15. Reporting Process MO’sDepartment of Revenue (DOR) houses MO’s Driver License Bureau DOR Licensing Actions are initiated pursuant to a determination of driver “unfitness” and, in most cases, lead to a 12-month license revocation. Many pathways are possible, and some individuals loop through multiple DOR Actions over time. The database for this project was keyed to the first recorded DOR Action and follows the steps highlighted in yellow.

  16. Research Questions • Who files reports? • Who is reported? • Demographics • Medical Status • Unsafe Driving Behaviors • What diagnoses or conditions are physicians reporting? Are certain conditions possibly under or over-reported? • What happens to reported drivers as they move through the driver licensing system steps? Does reporting lead to license revocation or crash reduction? • What are the retrospective and prospective crash patterns of those reported based on medical conditions of aging and licensing outcome?

  17. Sample Characteristics Reported Sample (2001-2005): • N = 4,100 (87% of cases age 50+) • Median Birth Year = 1922 • 55% Male • 38% Deceased • 49% in 1+ crash (as driver) 1993-2006 • 34% in 1+ crash 2000-2006 • 31% in crash 0-6 months prior to report under HB-1536 Control Sample (2.8:1 match): • N = 11,615 • Mean Birth Year = 1922 • 55% Male • 33% Deceased • 27% in 1+ crash (as driver) 1993-2007 • 12% in 1+ crash 2000-2007 • NA

  18. Predictions & Findings (1) • Most reported drivers would be evaluated by a physician. • FALSE (just 50%) • At least half would be referred for on-road testing. • FALSE (24%) • At least one-quarter would pass the on-road test and retain a valid license to drive. • FALSE (3.5%)

  19. Predictions & Findings (2) • About one-quarter would have been in a crash as the driver. • FALSE (49% with positive crash history) • At least one-quarter would have had a citation. • FALSE (8%, for most this was the first action against their license) • A substantial number would continue to drive despite license revocation. • FALSE (98% of all crashes occurred before revocation)

  20. The outcome? Few reported drivers traverse each step in the process, and just 3.5% of the total retained a valid license to drive. Missouri’s law works as a package to move most reported drivers into retirement. Crash data indicates that few continue driving after license revocation.

  21. Annual Crashes Greater in Reported Drivers vs. Controls

  22. Law Enforcement & License Office Staff File Most Reports

  23. Summary of Findings • MO’s voluntary reporting law works! • Simply being reported caused 50% to move into driving retirement, either by choice or due to illness (or other factors). • Reported drivers tended to be older, disproportionately male, and medically compromised (i.e., as evidenced by the prevalence of various health conditions and high mortality). • Dementia was the most common condition, and may be considered as a top public health issue for older driver safety in MO.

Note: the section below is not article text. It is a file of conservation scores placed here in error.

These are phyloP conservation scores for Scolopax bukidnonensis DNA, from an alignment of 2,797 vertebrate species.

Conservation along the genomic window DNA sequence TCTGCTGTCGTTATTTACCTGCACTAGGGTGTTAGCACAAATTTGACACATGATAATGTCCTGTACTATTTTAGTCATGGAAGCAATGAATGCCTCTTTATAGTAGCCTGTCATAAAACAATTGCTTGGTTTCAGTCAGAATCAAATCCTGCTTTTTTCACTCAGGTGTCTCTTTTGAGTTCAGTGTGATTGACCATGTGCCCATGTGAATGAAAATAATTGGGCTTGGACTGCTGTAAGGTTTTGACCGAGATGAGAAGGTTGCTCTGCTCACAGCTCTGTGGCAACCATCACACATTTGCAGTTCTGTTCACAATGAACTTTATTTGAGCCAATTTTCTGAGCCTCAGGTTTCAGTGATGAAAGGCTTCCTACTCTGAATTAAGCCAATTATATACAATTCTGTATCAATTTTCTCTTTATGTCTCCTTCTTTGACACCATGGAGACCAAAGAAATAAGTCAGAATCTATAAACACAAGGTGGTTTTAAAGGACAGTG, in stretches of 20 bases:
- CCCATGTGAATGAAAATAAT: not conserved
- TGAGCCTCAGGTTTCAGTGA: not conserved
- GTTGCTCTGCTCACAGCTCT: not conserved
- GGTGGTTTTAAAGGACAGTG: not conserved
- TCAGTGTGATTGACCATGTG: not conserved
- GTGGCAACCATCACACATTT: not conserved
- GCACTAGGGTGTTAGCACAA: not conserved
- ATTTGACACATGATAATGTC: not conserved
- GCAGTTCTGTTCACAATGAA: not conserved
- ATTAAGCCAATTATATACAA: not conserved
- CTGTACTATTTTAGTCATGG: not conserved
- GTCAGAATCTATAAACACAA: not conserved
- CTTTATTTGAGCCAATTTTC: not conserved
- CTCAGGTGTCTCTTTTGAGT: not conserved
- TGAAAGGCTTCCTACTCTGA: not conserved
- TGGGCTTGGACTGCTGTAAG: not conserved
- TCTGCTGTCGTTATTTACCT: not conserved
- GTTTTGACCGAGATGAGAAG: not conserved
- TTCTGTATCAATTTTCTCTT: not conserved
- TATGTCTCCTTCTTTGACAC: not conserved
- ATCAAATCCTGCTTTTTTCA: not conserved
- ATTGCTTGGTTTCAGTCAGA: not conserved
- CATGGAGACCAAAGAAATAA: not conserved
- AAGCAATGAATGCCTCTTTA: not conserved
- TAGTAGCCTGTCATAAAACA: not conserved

24. Summary of Findings (cont.) • MO’s DOR requires 1 in 5 reported drivers to take an on-road test with the State Highway Patrol. Many of these individuals never arrive for testing. • 13% of those that take the Driving Skills test passed in three attempts • Reports come from various sources, especially law enforcement (pursuant to a crash or on-road incident) and license office staff (pursuant to an observed ambulation problem and/or confusion at license renewal).

  25. Summary of Findings (cont.) • Physicians submitted for 1 in 5 reports, and their rate of reporting increased from 2001-2005. • There is room to enhance public safety by educating and empowering physicians, family members, health professionals, license office staff, and other non-police reporters. • Physicians are asked to give their expert opinion on driver safety, yet often give mixed responses (i.e., listing the driver as safe or unsafe, yet still encouraging testing). • Targeted education is needed to educate all stakeholders about the law and how to use it appropriately.

  26. To view the “Medical Fitness to Drive and a Voluntary State Reporting Law” report, the North American License Policy Recommendations, or other information on senior mobility and traffic safety, please go to or

  27. The AAA Foundation for Traffic Safety is a 501(c)(3) public charity located in Washington, DC that is dedicated to saving lives and reducing injuries. • It is supported by donations from AAA/CAA Clubs, AAA/CAA members, and other organizations associated with AAA/CAA.